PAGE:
The third piece, now we know a lot about open innovation and open data is a great example of it, but open innovation is very broad and it can bring some amazing innovations to the market.
Actually, there’s a another step we can take forward, and that’s in looking at systems innovation. So it’s saying ‘how do we actually innovate not necessarily a product or a service, but up at that systems level, whether it’s capitalism or the health care systems?’
Not to sort of use Nike too much, but they’re just a company I happen to know quite well. I was at a really fabulous event that they ran back in the spring where Nike is working in partnership with NASA, with USAID, with the State Department in U.S., around where and how they can create new forms of materials and chemicals that are sustainable, and the definition of that is ‘it creates social and environmental good around the world’. They’re working with these partners that have an equal stake in the game when you start talking about the systems of materials. NASA knows that the same materials that are going to help them get someone onto Mars in 2030 are the materials that Nike is incubating right now in terms of what your running shoes might look like. Getting partners together that have a similar system in which they operate is another big trend that we’re going to see more and more of.
We worked with one client in recent months who said to us, ‘we’ve just had our 100th birthday as a company. We want to be thinking about what are we going to be doing when we celebrate our 200th birthday’. So think about that as a challenge of forecasting forward. What is the world going to look like in 200 years? And then back casting and saying well, what does that mean for the business and the investments that I want to make today in order to be relevant to that market?
We’re going to see as more and more companies start having their celebrations, their birthdays, their milestones. I imagine we’re going to see a lot more companies that are going to start forecasting forward in really interesting ways and that that is going to be a catalyst for them to be thinking about these issues of increased complexity from a social perspective as we gallop towards 9 billion people on this planet while being mindful of the critical key resources that are becoming increasingly competitive in the planet.
The last thing and the one that I really want to drive home because to me this is what I’m most excited about and gives me the most hope with the big companies we’re working right now, and that is the rise of corporate venture capital. Now these groups of people within big multinational corporations have existed for a long time. Intel Capital is probably one of the most well-known inside venture capital funds. They exist inside these big companies. Intel Capital in the decade or so they’ve been running, they’ve invested $10 billion into new innovations and new companies, some of which enable Intel to do what it does really, really well and encourages its strategic development. Some of them are a little bit more of a wild card.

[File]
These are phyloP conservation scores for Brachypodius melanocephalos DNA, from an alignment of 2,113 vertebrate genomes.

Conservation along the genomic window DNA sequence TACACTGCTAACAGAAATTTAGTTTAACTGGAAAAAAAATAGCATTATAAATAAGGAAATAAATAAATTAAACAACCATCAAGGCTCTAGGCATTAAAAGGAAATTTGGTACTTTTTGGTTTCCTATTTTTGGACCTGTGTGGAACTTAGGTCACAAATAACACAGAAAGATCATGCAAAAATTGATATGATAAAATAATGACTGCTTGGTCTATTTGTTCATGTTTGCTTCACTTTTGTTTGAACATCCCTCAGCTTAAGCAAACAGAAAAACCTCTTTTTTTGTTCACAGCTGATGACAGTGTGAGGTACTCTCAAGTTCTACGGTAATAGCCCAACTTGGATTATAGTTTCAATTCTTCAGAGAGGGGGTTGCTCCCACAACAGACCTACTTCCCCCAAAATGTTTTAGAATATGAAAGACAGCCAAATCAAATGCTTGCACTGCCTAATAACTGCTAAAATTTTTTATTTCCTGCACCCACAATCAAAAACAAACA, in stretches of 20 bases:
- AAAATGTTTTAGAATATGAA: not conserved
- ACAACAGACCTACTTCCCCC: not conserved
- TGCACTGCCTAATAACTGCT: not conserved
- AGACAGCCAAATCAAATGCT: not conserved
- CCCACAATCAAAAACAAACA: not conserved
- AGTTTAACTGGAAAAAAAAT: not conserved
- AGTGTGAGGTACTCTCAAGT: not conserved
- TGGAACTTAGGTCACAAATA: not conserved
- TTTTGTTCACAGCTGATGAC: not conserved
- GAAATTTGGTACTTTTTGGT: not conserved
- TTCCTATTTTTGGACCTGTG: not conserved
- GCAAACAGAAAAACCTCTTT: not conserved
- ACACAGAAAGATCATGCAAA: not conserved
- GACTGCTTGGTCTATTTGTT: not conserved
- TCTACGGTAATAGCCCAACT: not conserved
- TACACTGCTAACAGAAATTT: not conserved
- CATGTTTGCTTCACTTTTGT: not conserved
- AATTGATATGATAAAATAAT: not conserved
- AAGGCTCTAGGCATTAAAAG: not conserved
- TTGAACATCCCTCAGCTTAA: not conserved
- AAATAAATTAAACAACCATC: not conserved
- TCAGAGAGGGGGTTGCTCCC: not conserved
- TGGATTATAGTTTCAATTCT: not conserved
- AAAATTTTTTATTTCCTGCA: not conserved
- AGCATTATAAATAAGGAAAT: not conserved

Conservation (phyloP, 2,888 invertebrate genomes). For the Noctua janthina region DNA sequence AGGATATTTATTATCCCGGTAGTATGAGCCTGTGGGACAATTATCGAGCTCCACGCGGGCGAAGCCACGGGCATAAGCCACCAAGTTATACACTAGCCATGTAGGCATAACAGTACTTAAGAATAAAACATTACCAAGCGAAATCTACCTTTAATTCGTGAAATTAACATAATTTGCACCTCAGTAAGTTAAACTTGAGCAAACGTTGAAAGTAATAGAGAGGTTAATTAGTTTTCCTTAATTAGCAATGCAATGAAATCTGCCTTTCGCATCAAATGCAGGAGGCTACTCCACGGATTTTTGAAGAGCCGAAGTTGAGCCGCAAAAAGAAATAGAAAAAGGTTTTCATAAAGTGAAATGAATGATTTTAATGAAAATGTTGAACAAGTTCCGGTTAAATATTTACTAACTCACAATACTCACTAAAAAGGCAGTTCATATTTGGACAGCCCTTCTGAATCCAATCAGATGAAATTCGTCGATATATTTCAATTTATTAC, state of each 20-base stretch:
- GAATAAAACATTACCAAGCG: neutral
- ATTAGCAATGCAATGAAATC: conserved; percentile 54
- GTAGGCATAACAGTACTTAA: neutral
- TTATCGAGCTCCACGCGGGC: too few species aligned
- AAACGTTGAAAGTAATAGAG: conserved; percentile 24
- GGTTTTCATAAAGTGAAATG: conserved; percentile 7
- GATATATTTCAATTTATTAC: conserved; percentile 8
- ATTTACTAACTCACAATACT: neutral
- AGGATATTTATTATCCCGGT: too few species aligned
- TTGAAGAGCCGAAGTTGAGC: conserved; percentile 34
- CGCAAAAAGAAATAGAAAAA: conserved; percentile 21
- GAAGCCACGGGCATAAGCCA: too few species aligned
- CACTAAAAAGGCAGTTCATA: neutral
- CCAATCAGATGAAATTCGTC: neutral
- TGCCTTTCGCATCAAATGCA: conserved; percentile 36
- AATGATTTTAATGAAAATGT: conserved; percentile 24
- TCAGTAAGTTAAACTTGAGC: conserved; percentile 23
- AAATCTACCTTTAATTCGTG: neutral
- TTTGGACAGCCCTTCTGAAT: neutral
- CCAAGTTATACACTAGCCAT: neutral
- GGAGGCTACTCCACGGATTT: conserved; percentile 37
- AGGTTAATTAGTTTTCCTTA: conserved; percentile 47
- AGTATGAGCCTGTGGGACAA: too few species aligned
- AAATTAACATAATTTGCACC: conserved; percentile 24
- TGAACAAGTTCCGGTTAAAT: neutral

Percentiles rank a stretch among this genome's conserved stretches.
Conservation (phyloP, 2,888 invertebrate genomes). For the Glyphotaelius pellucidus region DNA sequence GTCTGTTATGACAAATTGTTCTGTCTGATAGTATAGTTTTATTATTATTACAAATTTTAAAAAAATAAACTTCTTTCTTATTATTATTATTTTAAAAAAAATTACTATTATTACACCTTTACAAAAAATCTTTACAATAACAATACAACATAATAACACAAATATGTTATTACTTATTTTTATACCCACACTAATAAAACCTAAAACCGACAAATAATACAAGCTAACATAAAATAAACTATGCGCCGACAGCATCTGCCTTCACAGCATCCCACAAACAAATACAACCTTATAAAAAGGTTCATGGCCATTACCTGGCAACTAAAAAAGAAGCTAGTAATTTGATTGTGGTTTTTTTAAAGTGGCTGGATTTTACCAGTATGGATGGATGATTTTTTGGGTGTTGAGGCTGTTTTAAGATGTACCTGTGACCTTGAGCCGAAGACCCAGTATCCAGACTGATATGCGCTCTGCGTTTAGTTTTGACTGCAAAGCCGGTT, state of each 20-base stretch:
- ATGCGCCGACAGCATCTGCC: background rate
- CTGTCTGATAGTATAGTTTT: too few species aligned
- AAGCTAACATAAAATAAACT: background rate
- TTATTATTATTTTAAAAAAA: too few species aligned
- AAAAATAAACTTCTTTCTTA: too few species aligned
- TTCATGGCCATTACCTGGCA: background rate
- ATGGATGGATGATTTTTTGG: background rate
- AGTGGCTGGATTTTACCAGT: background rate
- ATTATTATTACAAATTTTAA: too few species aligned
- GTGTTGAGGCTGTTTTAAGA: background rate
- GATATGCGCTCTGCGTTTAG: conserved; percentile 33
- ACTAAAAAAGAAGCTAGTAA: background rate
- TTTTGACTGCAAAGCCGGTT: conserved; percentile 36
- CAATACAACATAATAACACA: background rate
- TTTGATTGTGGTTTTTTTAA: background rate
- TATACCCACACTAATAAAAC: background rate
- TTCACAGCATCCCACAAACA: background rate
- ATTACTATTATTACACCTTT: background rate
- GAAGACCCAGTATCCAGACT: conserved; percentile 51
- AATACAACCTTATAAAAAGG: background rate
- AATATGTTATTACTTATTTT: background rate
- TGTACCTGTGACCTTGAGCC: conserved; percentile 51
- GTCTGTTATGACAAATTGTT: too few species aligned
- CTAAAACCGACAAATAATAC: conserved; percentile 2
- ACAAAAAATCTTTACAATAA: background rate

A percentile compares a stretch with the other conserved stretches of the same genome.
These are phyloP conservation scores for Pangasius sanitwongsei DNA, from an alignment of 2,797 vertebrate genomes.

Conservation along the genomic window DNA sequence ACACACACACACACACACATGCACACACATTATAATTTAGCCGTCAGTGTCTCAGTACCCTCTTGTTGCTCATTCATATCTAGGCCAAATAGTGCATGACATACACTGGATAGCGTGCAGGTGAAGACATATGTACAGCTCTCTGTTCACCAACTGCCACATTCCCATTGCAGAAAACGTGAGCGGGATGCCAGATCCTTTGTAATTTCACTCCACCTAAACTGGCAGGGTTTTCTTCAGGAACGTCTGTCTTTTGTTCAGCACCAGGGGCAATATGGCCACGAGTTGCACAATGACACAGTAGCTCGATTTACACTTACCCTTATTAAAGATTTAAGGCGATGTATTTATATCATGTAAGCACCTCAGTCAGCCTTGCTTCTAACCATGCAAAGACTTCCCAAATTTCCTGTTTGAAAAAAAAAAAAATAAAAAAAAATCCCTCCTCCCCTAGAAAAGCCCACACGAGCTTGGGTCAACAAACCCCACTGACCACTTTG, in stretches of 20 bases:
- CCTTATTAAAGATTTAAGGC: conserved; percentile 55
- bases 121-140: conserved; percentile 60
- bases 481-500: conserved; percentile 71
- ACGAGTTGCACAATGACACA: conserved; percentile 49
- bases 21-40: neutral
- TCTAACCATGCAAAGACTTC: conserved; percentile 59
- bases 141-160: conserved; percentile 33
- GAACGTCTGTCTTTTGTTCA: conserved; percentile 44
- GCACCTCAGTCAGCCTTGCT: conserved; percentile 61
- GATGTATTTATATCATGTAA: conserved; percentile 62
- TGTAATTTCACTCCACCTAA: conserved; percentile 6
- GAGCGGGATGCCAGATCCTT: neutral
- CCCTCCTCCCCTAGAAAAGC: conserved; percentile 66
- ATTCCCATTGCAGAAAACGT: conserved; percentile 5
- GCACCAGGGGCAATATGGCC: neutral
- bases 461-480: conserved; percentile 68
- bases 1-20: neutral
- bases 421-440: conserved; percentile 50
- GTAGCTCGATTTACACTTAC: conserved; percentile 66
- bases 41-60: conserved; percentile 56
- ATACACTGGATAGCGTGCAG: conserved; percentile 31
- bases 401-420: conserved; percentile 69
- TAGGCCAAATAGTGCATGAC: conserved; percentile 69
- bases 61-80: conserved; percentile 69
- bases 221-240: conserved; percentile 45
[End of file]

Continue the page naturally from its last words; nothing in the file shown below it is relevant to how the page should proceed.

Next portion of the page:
I was actually at the summit in London not too long ago. I kind of would never have gone to this kind of event except for someone had said, “There’s some interesting stuff around innovation happening here.” So I went and I was shocked. These guys were talking about ‘how do they find the right kind of health care investments?’, ‘how do they find the right kind of utility tools, new energy forms, access the base of the pyramid markets with mobility and social services?’ These corporate venture capital groups have identified the challenges that we are all learning about at this conference and are actively trying to find ways to partner with social entrepreneurs, with academics, with policy makers, with other businesses to really incubate and develop and scale really interesting ideas. There is a lot of money in that sector as well.
That gives me great hope to think that there will be ways that we can work with these corporate venture capital units and use that as a way to not just invest in the new enterprises that we really need to see ramp up quite quickly, but also develop a certain level of scale. When these big companies work in partnership with entrepreneurs, they can develop much more quickly because they can access the distribution channels so all of a sudden you’re not starting at the ground up and having to go seek your customers. Instead, you can tag on with IBM and the millions of customers they serve.
That’s the last one that I really wanted to highlight as I think is going to be a trend to watch in the next couple of years.
Celia Cruz: As we were planning this session, I decided that I was wanting to bring a little bit of the history of an emerging country. The social enterprise movement is growing a lot in emerging countries like in Africa, East Asia, and in Brazil and Latin America.
I want to tell you a little bit about my path in this movement to connect to social entrepreneurship, social enterprise, and corporate social responsibility, but also to show that in the developing countries the concept of social enterprise is really connecting how can we create products or services for low income communities or how can we create businesses that are more inclusive.